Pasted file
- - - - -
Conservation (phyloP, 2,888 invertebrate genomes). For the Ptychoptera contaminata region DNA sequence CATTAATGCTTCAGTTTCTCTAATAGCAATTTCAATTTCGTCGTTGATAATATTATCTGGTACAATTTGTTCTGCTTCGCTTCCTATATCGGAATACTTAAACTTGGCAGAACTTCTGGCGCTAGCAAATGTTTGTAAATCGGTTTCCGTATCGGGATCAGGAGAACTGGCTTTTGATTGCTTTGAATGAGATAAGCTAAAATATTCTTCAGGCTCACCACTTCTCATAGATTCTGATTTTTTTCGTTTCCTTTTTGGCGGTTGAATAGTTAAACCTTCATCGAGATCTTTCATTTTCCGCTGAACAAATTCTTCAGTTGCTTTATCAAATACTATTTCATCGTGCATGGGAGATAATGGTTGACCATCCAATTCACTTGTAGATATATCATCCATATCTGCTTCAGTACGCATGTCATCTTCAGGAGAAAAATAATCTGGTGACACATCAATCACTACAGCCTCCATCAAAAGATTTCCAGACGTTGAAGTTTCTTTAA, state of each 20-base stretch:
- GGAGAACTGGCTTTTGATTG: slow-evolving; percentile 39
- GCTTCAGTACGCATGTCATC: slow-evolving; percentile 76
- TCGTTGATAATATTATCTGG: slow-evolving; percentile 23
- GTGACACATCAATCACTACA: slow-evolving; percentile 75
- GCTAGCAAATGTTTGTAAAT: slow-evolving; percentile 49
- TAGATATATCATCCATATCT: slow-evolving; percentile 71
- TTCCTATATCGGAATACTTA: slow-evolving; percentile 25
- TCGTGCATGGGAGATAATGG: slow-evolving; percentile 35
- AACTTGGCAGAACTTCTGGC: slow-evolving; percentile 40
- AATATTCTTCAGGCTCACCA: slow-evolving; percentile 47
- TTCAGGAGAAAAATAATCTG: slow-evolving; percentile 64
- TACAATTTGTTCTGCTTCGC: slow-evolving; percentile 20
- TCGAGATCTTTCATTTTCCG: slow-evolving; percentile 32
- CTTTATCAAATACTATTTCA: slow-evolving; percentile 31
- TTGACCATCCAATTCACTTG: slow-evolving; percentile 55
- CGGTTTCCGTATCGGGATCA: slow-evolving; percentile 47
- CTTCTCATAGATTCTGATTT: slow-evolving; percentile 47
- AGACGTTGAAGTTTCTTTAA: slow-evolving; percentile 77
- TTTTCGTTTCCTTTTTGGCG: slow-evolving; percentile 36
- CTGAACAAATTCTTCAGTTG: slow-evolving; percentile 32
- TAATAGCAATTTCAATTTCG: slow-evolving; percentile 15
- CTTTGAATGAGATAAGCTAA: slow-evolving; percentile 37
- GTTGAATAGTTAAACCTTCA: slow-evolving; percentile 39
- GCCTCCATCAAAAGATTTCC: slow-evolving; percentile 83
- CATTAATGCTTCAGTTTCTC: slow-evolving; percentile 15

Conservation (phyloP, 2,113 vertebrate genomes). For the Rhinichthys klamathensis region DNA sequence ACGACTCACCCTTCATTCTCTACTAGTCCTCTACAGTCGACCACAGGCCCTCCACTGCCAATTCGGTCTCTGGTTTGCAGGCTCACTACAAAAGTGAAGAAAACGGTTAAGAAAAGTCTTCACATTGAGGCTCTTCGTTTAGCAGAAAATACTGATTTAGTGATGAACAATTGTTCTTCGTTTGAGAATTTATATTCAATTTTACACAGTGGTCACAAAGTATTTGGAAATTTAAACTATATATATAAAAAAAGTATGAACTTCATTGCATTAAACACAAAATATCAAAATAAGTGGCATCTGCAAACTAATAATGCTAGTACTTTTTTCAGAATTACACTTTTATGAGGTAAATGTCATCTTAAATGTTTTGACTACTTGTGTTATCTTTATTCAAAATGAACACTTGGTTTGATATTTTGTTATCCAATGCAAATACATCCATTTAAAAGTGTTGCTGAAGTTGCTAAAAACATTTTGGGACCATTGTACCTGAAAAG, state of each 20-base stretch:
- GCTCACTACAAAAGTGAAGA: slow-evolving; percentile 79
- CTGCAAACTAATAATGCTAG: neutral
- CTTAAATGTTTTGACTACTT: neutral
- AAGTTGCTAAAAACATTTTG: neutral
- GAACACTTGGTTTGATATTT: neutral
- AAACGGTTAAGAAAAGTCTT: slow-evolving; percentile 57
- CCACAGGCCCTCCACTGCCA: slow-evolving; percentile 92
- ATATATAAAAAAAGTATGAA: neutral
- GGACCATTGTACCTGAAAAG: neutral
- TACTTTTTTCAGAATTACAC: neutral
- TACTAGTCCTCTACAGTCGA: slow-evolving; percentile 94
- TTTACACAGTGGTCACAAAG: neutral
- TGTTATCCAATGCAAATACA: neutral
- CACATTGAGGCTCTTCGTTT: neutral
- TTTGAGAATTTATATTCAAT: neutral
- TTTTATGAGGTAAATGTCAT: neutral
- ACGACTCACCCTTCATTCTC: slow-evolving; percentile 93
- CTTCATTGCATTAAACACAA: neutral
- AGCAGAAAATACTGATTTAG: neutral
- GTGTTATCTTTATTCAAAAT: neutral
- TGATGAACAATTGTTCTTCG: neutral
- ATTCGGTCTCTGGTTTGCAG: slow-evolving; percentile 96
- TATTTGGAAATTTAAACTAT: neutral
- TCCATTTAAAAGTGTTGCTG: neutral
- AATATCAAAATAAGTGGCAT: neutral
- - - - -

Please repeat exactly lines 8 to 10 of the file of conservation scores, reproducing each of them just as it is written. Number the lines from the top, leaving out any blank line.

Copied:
- TTCCTATATCGGAATACTTA: slow-evolving; percentile 25
- TCGTGCATGGGAGATAATGG: slow-evolving; percentile 35
- AACTTGGCAGAACTTCTGGC: slow-evolving; percentile 40